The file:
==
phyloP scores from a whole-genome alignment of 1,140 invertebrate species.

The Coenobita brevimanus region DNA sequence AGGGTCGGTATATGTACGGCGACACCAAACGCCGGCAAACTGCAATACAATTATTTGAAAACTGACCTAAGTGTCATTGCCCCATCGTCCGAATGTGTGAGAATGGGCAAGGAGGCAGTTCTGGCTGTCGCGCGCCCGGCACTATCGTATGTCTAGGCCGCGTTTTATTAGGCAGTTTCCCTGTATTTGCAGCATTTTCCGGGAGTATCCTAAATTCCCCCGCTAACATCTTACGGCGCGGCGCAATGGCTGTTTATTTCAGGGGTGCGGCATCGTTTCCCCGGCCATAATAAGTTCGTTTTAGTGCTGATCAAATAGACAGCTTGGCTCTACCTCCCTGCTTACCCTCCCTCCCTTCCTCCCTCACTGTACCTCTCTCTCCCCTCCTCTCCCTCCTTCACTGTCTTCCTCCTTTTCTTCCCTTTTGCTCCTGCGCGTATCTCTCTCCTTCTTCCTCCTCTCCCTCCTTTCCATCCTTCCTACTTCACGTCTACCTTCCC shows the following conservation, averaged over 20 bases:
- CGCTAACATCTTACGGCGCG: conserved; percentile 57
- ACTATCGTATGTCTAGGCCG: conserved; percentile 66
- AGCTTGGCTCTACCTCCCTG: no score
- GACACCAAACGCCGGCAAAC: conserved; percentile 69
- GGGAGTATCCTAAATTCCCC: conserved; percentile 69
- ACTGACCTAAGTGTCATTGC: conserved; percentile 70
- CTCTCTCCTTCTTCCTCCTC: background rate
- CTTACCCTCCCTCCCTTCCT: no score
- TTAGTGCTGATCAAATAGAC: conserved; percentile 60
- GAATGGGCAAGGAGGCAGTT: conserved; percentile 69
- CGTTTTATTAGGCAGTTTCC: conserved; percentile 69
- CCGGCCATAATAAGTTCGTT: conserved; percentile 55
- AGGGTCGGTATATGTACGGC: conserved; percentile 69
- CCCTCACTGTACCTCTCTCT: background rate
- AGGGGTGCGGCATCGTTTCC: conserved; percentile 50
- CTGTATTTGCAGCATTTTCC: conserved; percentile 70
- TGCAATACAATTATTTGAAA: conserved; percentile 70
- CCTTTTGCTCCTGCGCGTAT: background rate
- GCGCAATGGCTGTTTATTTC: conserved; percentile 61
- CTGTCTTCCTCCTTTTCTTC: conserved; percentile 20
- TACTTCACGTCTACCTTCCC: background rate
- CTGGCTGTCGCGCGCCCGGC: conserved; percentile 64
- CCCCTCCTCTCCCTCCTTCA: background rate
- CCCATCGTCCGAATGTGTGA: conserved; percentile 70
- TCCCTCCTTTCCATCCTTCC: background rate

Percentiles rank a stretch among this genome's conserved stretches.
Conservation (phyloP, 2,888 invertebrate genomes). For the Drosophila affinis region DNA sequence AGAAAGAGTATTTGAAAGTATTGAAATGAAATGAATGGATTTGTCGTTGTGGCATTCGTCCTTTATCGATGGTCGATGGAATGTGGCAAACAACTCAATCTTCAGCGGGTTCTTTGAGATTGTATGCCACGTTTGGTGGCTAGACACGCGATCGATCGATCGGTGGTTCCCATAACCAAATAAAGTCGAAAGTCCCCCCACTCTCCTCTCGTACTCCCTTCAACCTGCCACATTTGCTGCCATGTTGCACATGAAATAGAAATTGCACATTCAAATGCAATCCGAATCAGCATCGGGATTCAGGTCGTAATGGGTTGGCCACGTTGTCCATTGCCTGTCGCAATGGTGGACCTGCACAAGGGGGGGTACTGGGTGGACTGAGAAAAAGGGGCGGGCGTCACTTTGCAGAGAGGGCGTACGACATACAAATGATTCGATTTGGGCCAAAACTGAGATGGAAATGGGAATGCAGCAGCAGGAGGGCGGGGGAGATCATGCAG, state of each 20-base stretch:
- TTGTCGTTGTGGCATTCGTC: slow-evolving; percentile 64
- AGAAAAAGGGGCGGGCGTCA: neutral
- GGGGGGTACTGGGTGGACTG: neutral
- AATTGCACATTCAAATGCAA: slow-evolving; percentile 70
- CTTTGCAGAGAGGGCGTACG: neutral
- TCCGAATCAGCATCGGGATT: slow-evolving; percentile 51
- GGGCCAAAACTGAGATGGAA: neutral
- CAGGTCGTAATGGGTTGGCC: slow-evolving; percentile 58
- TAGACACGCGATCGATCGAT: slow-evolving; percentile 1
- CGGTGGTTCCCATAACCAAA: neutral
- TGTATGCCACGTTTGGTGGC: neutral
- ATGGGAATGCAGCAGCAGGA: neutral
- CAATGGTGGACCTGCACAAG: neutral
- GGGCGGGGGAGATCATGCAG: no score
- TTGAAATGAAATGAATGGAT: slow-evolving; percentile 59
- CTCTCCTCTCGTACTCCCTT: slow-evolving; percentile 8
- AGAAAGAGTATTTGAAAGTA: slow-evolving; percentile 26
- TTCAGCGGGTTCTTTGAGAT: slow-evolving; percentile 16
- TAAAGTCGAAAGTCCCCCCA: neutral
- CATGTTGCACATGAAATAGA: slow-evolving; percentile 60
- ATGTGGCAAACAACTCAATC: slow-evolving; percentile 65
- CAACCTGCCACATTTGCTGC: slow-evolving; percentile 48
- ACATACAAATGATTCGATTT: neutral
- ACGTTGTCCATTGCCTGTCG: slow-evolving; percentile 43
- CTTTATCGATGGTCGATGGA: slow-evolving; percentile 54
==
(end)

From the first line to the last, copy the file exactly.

phyloP scores from a whole-genome alignment of 1,140 invertebrate species.

The Coenobita brevimanus region DNA sequence AGGGTCGGTATATGTACGGCGACACCAAACGCCGGCAAACTGCAATACAATTATTTGAAAACTGACCTAAGTGTCATTGCCCCATCGTCCGAATGTGTGAGAATGGGCAAGGAGGCAGTTCTGGCTGTCGCGCGCCCGGCACTATCGTATGTCTAGGCCGCGTTTTATTAGGCAGTTTCCCTGTATTTGCAGCATTTTCCGGGAGTATCCTAAATTCCCCCGCTAACATCTTACGGCGCGGCGCAATGGCTGTTTATTTCAGGGGTGCGGCATCGTTTCCCCGGCCATAATAAGTTCGTTTTAGTGCTGATCAAATAGACAGCTTGGCTCTACCTCCCTGCTTACCCTCCCTCCCTTCCTCCCTCACTGTACCTCTCTCTCCCCTCCTCTCCCTCCTTCACTGTCTTCCTCCTTTTCTTCCCTTTTGCTCCTGCGCGTATCTCTCTCCTTCTTCCTCCTCTCCCTCCTTTCCATCCTTCCTACTTCACGTCTACCTTCCC shows the following conservation, averaged over 20 bases:
- CGCTAACATCTTACGGCGCG: conserved; percentile 57
- ACTATCGTATGTCTAGGCCG: conserved; percentile 66
- AGCTTGGCTCTACCTCCCTG: no score
- GACACCAAACGCCGGCAAAC: conserved; percentile 69
- GGGAGTATCCTAAATTCCCC: conserved; percentile 69
- ACTGACCTAAGTGTCATTGC: conserved; percentile 70
- CTCTCTCCTTCTTCCTCCTC: background rate
- CTTACCCTCCCTCCCTTCCT: no score
- TTAGTGCTGATCAAATAGAC: conserved; percentile 60
- GAATGGGCAAGGAGGCAGTT: conserved; percentile 69
- CGTTTTATTAGGCAGTTTCC: conserved; percentile 69
- CCGGCCATAATAAGTTCGTT: conserved; percentile 55
- AGGGTCGGTATATGTACGGC: conserved; percentile 69
- CCCTCACTGTACCTCTCTCT: background rate
- AGGGGTGCGGCATCGTTTCC: conserved; percentile 50
- CTGTATTTGCAGCATTTTCC: conserved; percentile 70
- TGCAATACAATTATTTGAAA: conserved; percentile 70
- CCTTTTGCTCCTGCGCGTAT: background rate
- GCGCAATGGCTGTTTATTTC: conserved; percentile 61
- CTGTCTTCCTCCTTTTCTTC: conserved; percentile 20
- TACTTCACGTCTACCTTCCC: background rate
- CTGGCTGTCGCGCGCCCGGC: conserved; percentile 64
- CCCCTCCTCTCCCTCCTTCA: background rate
- CCCATCGTCCGAATGTGTGA: conserved; percentile 70
- TCCCTCCTTTCCATCCTTCC: background rate

Percentiles rank a stretch among this genome's conserved stretches.
Conservation (phyloP, 2,888 invertebrate genomes). For the Drosophila affinis region DNA sequence AGAAAGAGTATTTGAAAGTATTGAAATGAAATGAATGGATTTGTCGTTGTGGCATTCGTCCTTTATCGATGGTCGATGGAATGTGGCAAACAACTCAATCTTCAGCGGGTTCTTTGAGATTGTATGCCACGTTTGGTGGCTAGACACGCGATCGATCGATCGGTGGTTCCCATAACCAAATAAAGTCGAAAGTCCCCCCACTCTCCTCTCGTACTCCCTTCAACCTGCCACATTTGCTGCCATGTTGCACATGAAATAGAAATTGCACATTCAAATGCAATCCGAATCAGCATCGGGATTCAGGTCGTAATGGGTTGGCCACGTTGTCCATTGCCTGTCGCAATGGTGGACCTGCACAAGGGGGGGTACTGGGTGGACTGAGAAAAAGGGGCGGGCGTCACTTTGCAGAGAGGGCGTACGACATACAAATGATTCGATTTGGGCCAAAACTGAGATGGAAATGGGAATGCAGCAGCAGGAGGGCGGGGGAGATCATGCAG, state of each 20-base stretch:
- TTGTCGTTGTGGCATTCGTC: slow-evolving; percentile 64
- AGAAAAAGGGGCGGGCGTCA: neutral
- GGGGGGTACTGGGTGGACTG: neutral
- AATTGCACATTCAAATGCAA: slow-evolving; percentile 70
- CTTTGCAGAGAGGGCGTACG: neutral
- TCCGAATCAGCATCGGGATT: slow-evolving; percentile 51
- GGGCCAAAACTGAGATGGAA: neutral
- CAGGTCGTAATGGGTTGGCC: slow-evolving; percentile 58
- TAGACACGCGATCGATCGAT: slow-evolving; percentile 1
- CGGTGGTTCCCATAACCAAA: neutral
- TGTATGCCACGTTTGGTGGC: neutral
- ATGGGAATGCAGCAGCAGGA: neutral
- CAATGGTGGACCTGCACAAG: neutral
- GGGCGGGGGAGATCATGCAG: no score
- TTGAAATGAAATGAATGGAT: slow-evolving; percentile 59
- CTCTCCTCTCGTACTCCCTT: slow-evolving; percentile 8
- AGAAAGAGTATTTGAAAGTA: slow-evolving; percentile 26
- TTCAGCGGGTTCTTTGAGAT: slow-evolving; percentile 16
- TAAAGTCGAAAGTCCCCCCA: neutral
- CATGTTGCACATGAAATAGA: slow-evolving; percentile 60
- ATGTGGCAAACAACTCAATC: slow-evolving; percentile 65
- CAACCTGCCACATTTGCTGC: slow-evolving; percentile 48
- ACATACAAATGATTCGATTT: neutral
- ACGTTGTCCATTGCCTGTCG: slow-evolving; percentile 43
- CTTTATCGATGGTCGATGGA: slow-evolving; percentile 54